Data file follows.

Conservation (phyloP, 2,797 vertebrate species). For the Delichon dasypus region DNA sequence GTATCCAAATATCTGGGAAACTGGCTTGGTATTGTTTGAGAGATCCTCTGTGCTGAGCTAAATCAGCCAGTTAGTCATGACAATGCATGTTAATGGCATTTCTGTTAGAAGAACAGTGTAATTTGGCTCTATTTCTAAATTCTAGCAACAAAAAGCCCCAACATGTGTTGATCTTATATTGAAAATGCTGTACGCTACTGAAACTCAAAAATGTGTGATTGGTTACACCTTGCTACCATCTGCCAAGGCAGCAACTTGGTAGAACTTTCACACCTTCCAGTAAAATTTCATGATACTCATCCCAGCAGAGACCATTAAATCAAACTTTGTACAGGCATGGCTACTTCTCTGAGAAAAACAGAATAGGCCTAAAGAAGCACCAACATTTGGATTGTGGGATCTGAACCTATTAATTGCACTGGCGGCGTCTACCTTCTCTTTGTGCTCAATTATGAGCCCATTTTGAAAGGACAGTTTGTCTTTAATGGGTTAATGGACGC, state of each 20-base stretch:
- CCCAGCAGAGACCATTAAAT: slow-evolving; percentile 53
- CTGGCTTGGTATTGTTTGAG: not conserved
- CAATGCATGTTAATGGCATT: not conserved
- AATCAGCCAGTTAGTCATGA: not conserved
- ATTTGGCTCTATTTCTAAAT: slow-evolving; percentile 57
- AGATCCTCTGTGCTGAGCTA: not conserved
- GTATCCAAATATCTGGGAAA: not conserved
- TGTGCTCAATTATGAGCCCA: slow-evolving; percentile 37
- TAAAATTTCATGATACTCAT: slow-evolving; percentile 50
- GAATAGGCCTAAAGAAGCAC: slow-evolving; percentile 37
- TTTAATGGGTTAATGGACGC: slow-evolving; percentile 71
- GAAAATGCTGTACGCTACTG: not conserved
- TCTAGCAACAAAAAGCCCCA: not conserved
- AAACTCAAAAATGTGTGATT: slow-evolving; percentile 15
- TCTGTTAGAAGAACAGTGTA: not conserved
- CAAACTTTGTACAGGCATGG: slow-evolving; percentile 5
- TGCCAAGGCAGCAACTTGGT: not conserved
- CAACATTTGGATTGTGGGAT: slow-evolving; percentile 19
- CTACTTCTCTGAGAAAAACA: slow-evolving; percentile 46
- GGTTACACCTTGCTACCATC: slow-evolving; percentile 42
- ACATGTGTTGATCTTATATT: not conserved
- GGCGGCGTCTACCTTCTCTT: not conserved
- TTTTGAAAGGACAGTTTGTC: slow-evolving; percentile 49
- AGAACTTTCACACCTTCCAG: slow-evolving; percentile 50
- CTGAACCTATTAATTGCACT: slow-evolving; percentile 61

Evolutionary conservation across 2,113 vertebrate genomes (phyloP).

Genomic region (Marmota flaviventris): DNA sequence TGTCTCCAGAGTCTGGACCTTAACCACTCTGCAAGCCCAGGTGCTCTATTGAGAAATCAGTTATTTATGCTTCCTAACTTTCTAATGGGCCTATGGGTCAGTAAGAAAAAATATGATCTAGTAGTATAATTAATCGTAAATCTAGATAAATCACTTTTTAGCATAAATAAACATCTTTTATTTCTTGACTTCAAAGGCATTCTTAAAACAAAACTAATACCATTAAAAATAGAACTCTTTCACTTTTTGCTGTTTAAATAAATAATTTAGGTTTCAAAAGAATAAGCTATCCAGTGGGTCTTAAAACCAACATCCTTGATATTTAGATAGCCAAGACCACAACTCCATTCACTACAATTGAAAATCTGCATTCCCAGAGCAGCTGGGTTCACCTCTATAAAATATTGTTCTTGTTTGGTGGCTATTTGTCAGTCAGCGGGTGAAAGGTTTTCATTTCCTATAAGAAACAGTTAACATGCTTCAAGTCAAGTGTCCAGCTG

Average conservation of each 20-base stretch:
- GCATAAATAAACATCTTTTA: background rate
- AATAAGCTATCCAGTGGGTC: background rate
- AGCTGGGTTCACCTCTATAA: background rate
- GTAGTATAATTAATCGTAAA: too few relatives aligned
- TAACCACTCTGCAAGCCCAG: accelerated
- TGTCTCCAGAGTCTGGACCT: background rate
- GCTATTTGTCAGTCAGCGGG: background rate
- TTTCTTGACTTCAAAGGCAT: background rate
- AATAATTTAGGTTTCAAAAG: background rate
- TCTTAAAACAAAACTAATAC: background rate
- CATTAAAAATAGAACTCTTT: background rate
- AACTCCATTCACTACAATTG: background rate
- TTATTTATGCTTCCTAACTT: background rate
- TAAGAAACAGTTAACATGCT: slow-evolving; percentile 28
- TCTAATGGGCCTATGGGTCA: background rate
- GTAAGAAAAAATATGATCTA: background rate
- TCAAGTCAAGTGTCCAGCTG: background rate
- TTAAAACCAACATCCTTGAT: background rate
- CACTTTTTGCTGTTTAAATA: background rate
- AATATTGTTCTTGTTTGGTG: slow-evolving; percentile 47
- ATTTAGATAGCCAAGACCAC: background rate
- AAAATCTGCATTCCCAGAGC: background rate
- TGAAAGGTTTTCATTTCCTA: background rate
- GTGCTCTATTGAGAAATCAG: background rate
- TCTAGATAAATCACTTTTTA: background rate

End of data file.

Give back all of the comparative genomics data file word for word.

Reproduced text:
Conservation (phyloP, 2,797 vertebrate species). For the Delichon dasypus region DNA sequence GTATCCAAATATCTGGGAAACTGGCTTGGTATTGTTTGAGAGATCCTCTGTGCTGAGCTAAATCAGCCAGTTAGTCATGACAATGCATGTTAATGGCATTTCTGTTAGAAGAACAGTGTAATTTGGCTCTATTTCTAAATTCTAGCAACAAAAAGCCCCAACATGTGTTGATCTTATATTGAAAATGCTGTACGCTACTGAAACTCAAAAATGTGTGATTGGTTACACCTTGCTACCATCTGCCAAGGCAGCAACTTGGTAGAACTTTCACACCTTCCAGTAAAATTTCATGATACTCATCCCAGCAGAGACCATTAAATCAAACTTTGTACAGGCATGGCTACTTCTCTGAGAAAAACAGAATAGGCCTAAAGAAGCACCAACATTTGGATTGTGGGATCTGAACCTATTAATTGCACTGGCGGCGTCTACCTTCTCTTTGTGCTCAATTATGAGCCCATTTTGAAAGGACAGTTTGTCTTTAATGGGTTAATGGACGC, state of each 20-base stretch:
- CCCAGCAGAGACCATTAAAT: slow-evolving; percentile 53
- CTGGCTTGGTATTGTTTGAG: not conserved
- CAATGCATGTTAATGGCATT: not conserved
- AATCAGCCAGTTAGTCATGA: not conserved
- ATTTGGCTCTATTTCTAAAT: slow-evolving; percentile 57
- AGATCCTCTGTGCTGAGCTA: not conserved
- GTATCCAAATATCTGGGAAA: not conserved
- TGTGCTCAATTATGAGCCCA: slow-evolving; percentile 37
- TAAAATTTCATGATACTCAT: slow-evolving; percentile 50
- GAATAGGCCTAAAGAAGCAC: slow-evolving; percentile 37
- TTTAATGGGTTAATGGACGC: slow-evolving; percentile 71
- GAAAATGCTGTACGCTACTG: not conserved
- TCTAGCAACAAAAAGCCCCA: not conserved
- AAACTCAAAAATGTGTGATT: slow-evolving; percentile 15
- TCTGTTAGAAGAACAGTGTA: not conserved
- CAAACTTTGTACAGGCATGG: slow-evolving; percentile 5
- TGCCAAGGCAGCAACTTGGT: not conserved
- CAACATTTGGATTGTGGGAT: slow-evolving; percentile 19
- CTACTTCTCTGAGAAAAACA: slow-evolving; percentile 46
- GGTTACACCTTGCTACCATC: slow-evolving; percentile 42
- ACATGTGTTGATCTTATATT: not conserved
- GGCGGCGTCTACCTTCTCTT: not conserved
- TTTTGAAAGGACAGTTTGTC: slow-evolving; percentile 49
- AGAACTTTCACACCTTCCAG: slow-evolving; percentile 50
- CTGAACCTATTAATTGCACT: slow-evolving; percentile 61

Evolutionary conservation across 2,113 vertebrate genomes (phyloP).

Genomic region (Marmota flaviventris): DNA sequence TGTCTCCAGAGTCTGGACCTTAACCACTCTGCAAGCCCAGGTGCTCTATTGAGAAATCAGTTATTTATGCTTCCTAACTTTCTAATGGGCCTATGGGTCAGTAAGAAAAAATATGATCTAGTAGTATAATTAATCGTAAATCTAGATAAATCACTTTTTAGCATAAATAAACATCTTTTATTTCTTGACTTCAAAGGCATTCTTAAAACAAAACTAATACCATTAAAAATAGAACTCTTTCACTTTTTGCTGTTTAAATAAATAATTTAGGTTTCAAAAGAATAAGCTATCCAGTGGGTCTTAAAACCAACATCCTTGATATTTAGATAGCCAAGACCACAACTCCATTCACTACAATTGAAAATCTGCATTCCCAGAGCAGCTGGGTTCACCTCTATAAAATATTGTTCTTGTTTGGTGGCTATTTGTCAGTCAGCGGGTGAAAGGTTTTCATTTCCTATAAGAAACAGTTAACATGCTTCAAGTCAAGTGTCCAGCTG

Average conservation of each 20-base stretch:
- GCATAAATAAACATCTTTTA: background rate
- AATAAGCTATCCAGTGGGTC: background rate
- AGCTGGGTTCACCTCTATAA: background rate
- GTAGTATAATTAATCGTAAA: too few relatives aligned
- TAACCACTCTGCAAGCCCAG: accelerated
- TGTCTCCAGAGTCTGGACCT: background rate
- GCTATTTGTCAGTCAGCGGG: background rate
- TTTCTTGACTTCAAAGGCAT: background rate
- AATAATTTAGGTTTCAAAAG: background rate
- TCTTAAAACAAAACTAATAC: background rate
- CATTAAAAATAGAACTCTTT: background rate
- AACTCCATTCACTACAATTG: background rate
- TTATTTATGCTTCCTAACTT: background rate
- TAAGAAACAGTTAACATGCT: slow-evolving; percentile 28
- TCTAATGGGCCTATGGGTCA: background rate
- GTAAGAAAAAATATGATCTA: background rate
- TCAAGTCAAGTGTCCAGCTG: background rate
- TTAAAACCAACATCCTTGAT: background rate
- CACTTTTTGCTGTTTAAATA: background rate
- AATATTGTTCTTGTTTGGTG: slow-evolving; percentile 47
- ATTTAGATAGCCAAGACCAC: background rate
- AAAATCTGCATTCCCAGAGC: background rate
- TGAAAGGTTTTCATTTCCTA: background rate
- GTGCTCTATTGAGAAATCAG: background rate
- TCTAGATAAATCACTTTTTA: background rate